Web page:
Browse Submitted Surnames

This is a list of submitted surnames in which the usage is English; and the order is random.
usage
Submitted names are contributed by users of this website. The accuracy of these name definitions cannot be guaranteed.
Cadbury English
Derived from Norman French
Lever French, English
Nickname for a fleet-footed or timid person, from Old French levre ‘hare’ (Latin lepus, genitive leporis). It may also have been a metonymic occupational name for a hunter of hares... [more]
Buxton English
1. A habitational name for someone from Buxton in Derbyshire, from the Middle English Buchestanes or Bucstones (meaning "bowing stones"), from Old English būgan meaning "to bow" and stanes, meaning "stones".... [more]
Ormay English (American)
Believed to be the Americanization of the last name Ormoi from Hungary.
Norwel English
English surname meaning "From the North Spring"
Bron English
Variant of Brown (See also Bronson).
Medley English
Habitational name, either a variant of Madeley (a name common to several places, including one in Shropshire and two in Staffordshire), named in Old English as ‘Mada’s clearing’, from an unattested byname, Mada (probably a derivative of mad ‘foolish’) + leah ‘woodland clearing’; or from Medley on the Thames in Oxfordshire, named in Old English with middel ‘middle’ + eg ‘island’... [more]
Abner English
From the given name Abner
Gilby English
Means either (i) "person from Gilby", Lincolnshire ("Gilli's farm"); or (ii) "little Gilbert".
Ketcham English
Reduced form of Kitchenham
Alexis German, French, English, Greek
From the given name Alexis
Childers English
Probably a habitational name from some lost place named Childerhouse, from Old English cildra "child" and hus "house". This may have referred to some form of orphanage.
Ashmore English
English locational name, from either "Aisemare", (from Old English pre 7th Century "aesc" meaning ash plus "mere" a lake; hence "lake where ash-trees grow), or from any of several minor places composed of the Old English elements "aesc" ash plus "mor" a marsh or fen.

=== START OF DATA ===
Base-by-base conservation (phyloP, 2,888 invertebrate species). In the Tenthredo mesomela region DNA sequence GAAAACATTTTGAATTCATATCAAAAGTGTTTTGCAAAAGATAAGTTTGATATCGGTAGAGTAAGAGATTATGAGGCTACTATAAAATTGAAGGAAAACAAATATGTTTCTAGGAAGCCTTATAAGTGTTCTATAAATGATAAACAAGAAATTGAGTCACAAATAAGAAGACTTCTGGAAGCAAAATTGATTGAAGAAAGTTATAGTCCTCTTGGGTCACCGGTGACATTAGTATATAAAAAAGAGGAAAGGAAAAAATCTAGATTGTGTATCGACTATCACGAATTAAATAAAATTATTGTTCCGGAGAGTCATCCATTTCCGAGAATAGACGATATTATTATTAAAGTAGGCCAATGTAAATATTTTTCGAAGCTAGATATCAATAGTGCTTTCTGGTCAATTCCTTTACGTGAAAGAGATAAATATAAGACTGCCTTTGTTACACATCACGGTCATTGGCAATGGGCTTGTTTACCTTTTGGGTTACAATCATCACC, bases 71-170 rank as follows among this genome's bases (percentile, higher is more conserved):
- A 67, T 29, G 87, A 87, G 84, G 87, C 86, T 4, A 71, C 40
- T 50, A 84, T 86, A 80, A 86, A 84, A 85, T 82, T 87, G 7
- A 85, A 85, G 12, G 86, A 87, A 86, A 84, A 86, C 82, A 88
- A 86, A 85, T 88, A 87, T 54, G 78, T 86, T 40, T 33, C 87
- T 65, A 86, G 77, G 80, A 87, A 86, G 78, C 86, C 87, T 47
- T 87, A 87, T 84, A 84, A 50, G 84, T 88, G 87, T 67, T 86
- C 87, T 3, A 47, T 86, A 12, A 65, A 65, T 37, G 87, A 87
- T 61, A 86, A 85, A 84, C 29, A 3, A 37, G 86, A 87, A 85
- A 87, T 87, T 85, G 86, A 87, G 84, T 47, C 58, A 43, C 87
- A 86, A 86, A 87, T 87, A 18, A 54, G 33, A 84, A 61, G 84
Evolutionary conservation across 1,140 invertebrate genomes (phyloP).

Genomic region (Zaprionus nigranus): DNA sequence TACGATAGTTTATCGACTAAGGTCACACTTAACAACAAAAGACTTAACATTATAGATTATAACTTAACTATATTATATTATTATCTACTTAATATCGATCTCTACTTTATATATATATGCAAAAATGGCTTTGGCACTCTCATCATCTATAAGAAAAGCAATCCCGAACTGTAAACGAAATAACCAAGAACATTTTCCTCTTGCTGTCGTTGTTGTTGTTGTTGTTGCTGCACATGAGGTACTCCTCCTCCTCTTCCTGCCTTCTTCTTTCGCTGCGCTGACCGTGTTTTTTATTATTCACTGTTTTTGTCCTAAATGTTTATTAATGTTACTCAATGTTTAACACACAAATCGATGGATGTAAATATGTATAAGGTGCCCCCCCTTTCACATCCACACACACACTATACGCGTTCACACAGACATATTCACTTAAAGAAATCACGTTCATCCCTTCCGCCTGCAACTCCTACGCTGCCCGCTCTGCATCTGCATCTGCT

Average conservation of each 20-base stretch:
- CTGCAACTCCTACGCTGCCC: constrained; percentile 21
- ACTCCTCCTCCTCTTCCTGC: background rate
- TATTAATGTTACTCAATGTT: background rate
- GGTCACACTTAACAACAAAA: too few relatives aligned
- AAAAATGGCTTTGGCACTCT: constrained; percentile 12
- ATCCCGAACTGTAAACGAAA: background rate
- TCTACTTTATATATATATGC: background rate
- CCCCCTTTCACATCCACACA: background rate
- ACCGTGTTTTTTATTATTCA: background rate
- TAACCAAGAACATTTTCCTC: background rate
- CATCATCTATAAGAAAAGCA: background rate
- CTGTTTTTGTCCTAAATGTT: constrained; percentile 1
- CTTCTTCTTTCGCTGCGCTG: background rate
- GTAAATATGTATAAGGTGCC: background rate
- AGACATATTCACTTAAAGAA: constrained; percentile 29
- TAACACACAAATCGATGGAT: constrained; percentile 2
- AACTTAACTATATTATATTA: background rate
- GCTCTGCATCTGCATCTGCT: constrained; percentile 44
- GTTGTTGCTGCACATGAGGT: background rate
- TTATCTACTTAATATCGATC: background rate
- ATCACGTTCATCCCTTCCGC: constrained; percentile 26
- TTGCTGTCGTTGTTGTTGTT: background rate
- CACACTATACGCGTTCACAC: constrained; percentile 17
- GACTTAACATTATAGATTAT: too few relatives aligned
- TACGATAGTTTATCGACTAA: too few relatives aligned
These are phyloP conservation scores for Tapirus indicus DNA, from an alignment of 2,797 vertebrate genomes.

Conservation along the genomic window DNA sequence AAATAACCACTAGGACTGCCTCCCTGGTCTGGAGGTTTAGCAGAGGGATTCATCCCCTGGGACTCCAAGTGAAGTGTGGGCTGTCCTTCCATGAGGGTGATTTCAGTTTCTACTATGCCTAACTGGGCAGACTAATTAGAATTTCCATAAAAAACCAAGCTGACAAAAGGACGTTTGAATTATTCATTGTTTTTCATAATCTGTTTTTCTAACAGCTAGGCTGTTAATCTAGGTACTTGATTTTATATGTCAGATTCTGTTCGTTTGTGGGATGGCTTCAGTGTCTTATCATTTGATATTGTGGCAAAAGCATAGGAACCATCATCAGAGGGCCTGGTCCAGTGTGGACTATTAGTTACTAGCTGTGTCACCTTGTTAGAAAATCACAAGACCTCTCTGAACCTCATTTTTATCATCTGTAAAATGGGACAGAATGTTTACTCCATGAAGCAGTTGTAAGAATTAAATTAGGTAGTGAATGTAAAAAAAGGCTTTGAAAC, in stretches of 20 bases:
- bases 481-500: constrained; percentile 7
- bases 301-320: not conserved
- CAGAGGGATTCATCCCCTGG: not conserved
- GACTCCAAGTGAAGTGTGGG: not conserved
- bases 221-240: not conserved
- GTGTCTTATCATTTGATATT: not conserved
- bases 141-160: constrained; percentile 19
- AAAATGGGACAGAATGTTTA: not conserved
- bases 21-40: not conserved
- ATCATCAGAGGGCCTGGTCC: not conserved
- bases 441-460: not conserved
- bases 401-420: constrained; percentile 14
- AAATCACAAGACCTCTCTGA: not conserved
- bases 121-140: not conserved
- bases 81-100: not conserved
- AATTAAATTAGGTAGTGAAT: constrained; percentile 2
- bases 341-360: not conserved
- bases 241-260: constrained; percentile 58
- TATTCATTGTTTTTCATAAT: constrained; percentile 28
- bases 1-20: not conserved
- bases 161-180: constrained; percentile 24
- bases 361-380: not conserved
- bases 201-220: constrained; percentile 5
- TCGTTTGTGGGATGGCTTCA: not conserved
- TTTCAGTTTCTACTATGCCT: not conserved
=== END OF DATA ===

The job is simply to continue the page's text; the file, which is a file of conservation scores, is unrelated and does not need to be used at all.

Summerlin English, German, Scottish
An English surname.... [more]
Mantia English (?)
This is my last name. I honestly don't know where it came from. But it's a last name because it's mine lol
Cassel English, French, German
A surname derived from the Latin military term castellum "watchtower, fort". A variant spelling of the word castle. Denoted someone hailing from the commune of Cassel in the Nord départment in northern France or the city of Kassel (spelled Cassel until 1928) in Germany... [more]
Wrenn English
Derived from the surname Wren... [more]
Elizabethson English (Rare)
Means “son of Elizabeth”.
Gilkeson English, Scottish
From the Scottish Gilchristson(son of Gilchrist) meaning "son of the servant/devotee of Christ"
Lombard French, English
French and English cognate of Lombardi.
Barrow English
Habitational name from any of the numerous places named with Old English bearo, bearu "grove" or from Barrow in Furness, Cumbria, which is named with an unattested Celtic word, barr, here meaning "promontory", and Old Norse ey "island"... [more]
Covey Irish, English
Irish: reduced form of MacCovey, an Anglicized form of Gaelic Mac Cobhthaigh (see Coffey).... [more]
Leather English, Scottish
A metonymic occupational name for a leatherworker or seller of leather goods, and derived from Middle English and Old English lether meaning "leather".
Beauchamp English, French
From the name of various places in France, for example in Manche and Somme, which was derived from Old French beu, bel meaning "fair, lovely" and champ, champs "field, plain".
Rhett English, Dutch